The two-storey palace is a brick building with plastered walls, cuboid in shape and designed on a rectangular floor plan. The tall hip roof is clad with roof tiles. The façades are symmetrical in design, with the front and rear façades following a nine-axis design, with a five-axis design used for the side façades. Both the corners of the palace and the basement level feature decorative rustication. All façades of the palace feature lavish stucco decorations on the first floor and mezzanine level; these include the panoplies positioned between the windows of the principal floor (the piano nobile) on the front façade, tondi incorporating decorative busts in foliate surrounds on the façade facing the garden, panels with festoons, zoomorphic and anthropomorphic motifs as well as the string course and the crowning cornice embellished with stylised foliage. A colonnaded portico with two pairs of giant order columns dominates the front façade; it is preceded by a flight of steps and crowned with a triangular pediment with an inscription in the tympanum which says “To Thyself, to Thy Friends and Successors”. Above the pediment there are two sculptures of knights in a half-lying posture. A three-axis, two-storey avant-corps built on a floor plan in the shape of a section of a circle serves as a visual counterpart to the front portico; the avant-corps is covered with a conical sheet-metal roof rising above a parapet wall with a cartouche incorporating the date “1791” - the year when the palace was completed - positioned in the centre. The parapet wall is topped by three sculptures representing female figures. The vertical divisions of the avant-corps façade is emphasised by pilasters topped with stylised Ionic capitals. A small terrace with two curving flights of steps is positioned beneath the avant-corps; originally, a hall which could be accessed from outside the palace was located underneath the terrace.

The interiors follow a two-bay layout in the eastern section and a three-bay layout in the western section, with the vestibule being positioned on the axis of the front row of rooms (with stairs positioned west and east of the vestibule); a drawing room designed on a circular plan takes pride of place in the row of rooms on the garden side of the building. The palace interiors boast impressive, lavish painted and plasterwork decorations.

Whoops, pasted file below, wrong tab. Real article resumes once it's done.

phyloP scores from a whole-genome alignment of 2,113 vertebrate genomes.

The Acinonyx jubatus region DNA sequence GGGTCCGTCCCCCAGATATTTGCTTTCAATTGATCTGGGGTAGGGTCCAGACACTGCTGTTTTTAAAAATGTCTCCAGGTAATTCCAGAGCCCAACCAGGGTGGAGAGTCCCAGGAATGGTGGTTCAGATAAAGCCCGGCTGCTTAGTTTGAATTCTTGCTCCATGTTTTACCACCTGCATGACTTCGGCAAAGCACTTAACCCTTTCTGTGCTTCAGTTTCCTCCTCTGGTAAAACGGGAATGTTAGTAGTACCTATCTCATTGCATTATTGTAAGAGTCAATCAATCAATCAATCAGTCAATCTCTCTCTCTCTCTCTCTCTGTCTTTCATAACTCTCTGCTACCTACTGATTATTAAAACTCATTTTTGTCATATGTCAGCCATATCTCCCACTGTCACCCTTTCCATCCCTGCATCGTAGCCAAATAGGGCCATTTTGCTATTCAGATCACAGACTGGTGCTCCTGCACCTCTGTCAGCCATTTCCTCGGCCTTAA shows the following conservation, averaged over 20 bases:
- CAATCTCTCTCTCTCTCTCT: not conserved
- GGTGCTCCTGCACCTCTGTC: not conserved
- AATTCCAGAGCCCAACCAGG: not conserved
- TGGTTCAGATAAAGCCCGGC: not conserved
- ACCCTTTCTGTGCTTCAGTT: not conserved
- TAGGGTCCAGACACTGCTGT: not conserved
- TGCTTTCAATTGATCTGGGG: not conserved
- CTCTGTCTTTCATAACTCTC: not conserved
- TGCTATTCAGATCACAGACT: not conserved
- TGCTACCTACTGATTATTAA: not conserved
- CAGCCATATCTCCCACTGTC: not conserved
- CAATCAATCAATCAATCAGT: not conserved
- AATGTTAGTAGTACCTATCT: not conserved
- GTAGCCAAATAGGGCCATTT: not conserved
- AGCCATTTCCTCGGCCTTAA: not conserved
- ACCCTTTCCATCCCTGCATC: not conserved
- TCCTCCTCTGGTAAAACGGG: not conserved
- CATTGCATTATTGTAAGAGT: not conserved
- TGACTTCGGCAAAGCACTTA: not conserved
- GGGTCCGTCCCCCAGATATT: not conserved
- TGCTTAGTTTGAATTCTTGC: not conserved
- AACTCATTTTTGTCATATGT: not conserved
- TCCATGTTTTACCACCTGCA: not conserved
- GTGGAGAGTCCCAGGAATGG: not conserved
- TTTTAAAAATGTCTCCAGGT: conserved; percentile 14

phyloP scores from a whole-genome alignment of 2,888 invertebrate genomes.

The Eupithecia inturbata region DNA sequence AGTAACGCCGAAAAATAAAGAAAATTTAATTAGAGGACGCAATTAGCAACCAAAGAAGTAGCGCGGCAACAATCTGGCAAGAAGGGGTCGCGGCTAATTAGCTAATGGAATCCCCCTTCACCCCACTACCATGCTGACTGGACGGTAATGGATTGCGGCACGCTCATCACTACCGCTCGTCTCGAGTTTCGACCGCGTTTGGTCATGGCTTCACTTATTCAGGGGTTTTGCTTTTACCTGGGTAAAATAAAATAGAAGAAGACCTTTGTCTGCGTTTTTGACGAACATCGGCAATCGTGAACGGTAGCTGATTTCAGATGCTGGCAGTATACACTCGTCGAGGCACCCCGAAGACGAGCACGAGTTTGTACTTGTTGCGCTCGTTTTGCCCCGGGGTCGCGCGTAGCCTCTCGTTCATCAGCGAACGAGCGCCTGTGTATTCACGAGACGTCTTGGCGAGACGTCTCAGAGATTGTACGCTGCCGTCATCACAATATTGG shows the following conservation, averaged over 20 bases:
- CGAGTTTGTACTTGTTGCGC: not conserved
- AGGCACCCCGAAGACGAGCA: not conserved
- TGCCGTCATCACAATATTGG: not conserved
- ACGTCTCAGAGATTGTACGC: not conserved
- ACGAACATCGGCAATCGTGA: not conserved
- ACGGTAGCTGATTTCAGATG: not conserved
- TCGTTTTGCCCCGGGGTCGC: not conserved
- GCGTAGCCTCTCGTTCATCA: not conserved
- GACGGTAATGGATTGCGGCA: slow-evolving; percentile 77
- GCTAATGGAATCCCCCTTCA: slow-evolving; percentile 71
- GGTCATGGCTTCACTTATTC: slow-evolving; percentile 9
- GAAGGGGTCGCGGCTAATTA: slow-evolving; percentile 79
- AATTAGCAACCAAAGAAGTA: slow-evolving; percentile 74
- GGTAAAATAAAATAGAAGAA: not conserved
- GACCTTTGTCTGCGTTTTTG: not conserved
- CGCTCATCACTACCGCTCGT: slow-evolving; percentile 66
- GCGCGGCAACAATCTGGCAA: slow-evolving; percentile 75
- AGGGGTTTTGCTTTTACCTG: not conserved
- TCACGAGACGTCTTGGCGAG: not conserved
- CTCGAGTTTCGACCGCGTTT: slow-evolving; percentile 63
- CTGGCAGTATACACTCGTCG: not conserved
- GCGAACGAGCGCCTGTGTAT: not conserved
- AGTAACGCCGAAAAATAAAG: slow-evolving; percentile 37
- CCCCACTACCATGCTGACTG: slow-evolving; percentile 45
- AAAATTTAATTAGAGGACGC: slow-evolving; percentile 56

Two identical, two-storey outbuildings designed on a square floor plan rise west and east of the palace; both of them are brick buildings with plastered facades, their hip roofs clad with roof tiles. The façades of the outbuildings feature decorative rustication at the corners and are divided into sections by a plasterwork string course. The front sections of the roofs incorporate wall dormers with a pair of oculi each, topped with triangular pediments and covered with gable roofs. The interiors of the outbuildings originally followed a two-bay layout with a vestibule on the axis, although they have subsequently undergone alteration works.

A landscape park spreads out behind the palace, on the southern side, its overall shape approximating that of a rectangle. A pond with an islet is located in the middle of the park; originally, a small bridge led from the park to the islet. The alleys in the park follow an irregular pattern. The most notable trees in the park are the ancient pedunculate oaks which hold the status of natural monuments.

The monument is open to visitors. The palace and park complex in Lewków currently serves as a branch of the Kalisz District Museum. More information can be found at http://www.muzeum.kalisz.pl/oddzialy_lewkow.html (last accessed on 16-10-2014)

compiled by Anna Dyszkant, Regional Branch of the National Heritage Board of Poland in Poznan, 16-10-2014.


  • Katalog Zabytków Sztuki w Polsce, t. V: Województwo poznańskie, z. 16: Powiat ostrowski, oprac. Kodurowa Aleksandra, Ruszczyńska Teresa, Sławska Aniela, Warszawa 1958, s. 6-7.
  • Libicki M., Dwory i pałace wiejskie w Wielkopolsce, Poznań 1996, s. 136-137.
  • Małyszko S., Majątki wielkopolskie, t. III: Powiat ostrowski, Szreniawa 1996, s. 103-110.
  • Olejniczak M., Powiat ostrowski. Przewodnik, Ostrów Wielkopolski 2007, s. 80-85.

Objects data updated by Waldemar Rusek Rusek.

Category: palace

Architecture: nieznana

Building material:  brick

Protection: Register of monuments, Monuments records

Inspire id: PL.1.9.ZIPOZ.NID_N_30_BK.166479, PL.1.9.ZIPOZ.NID_E_30_BK.166058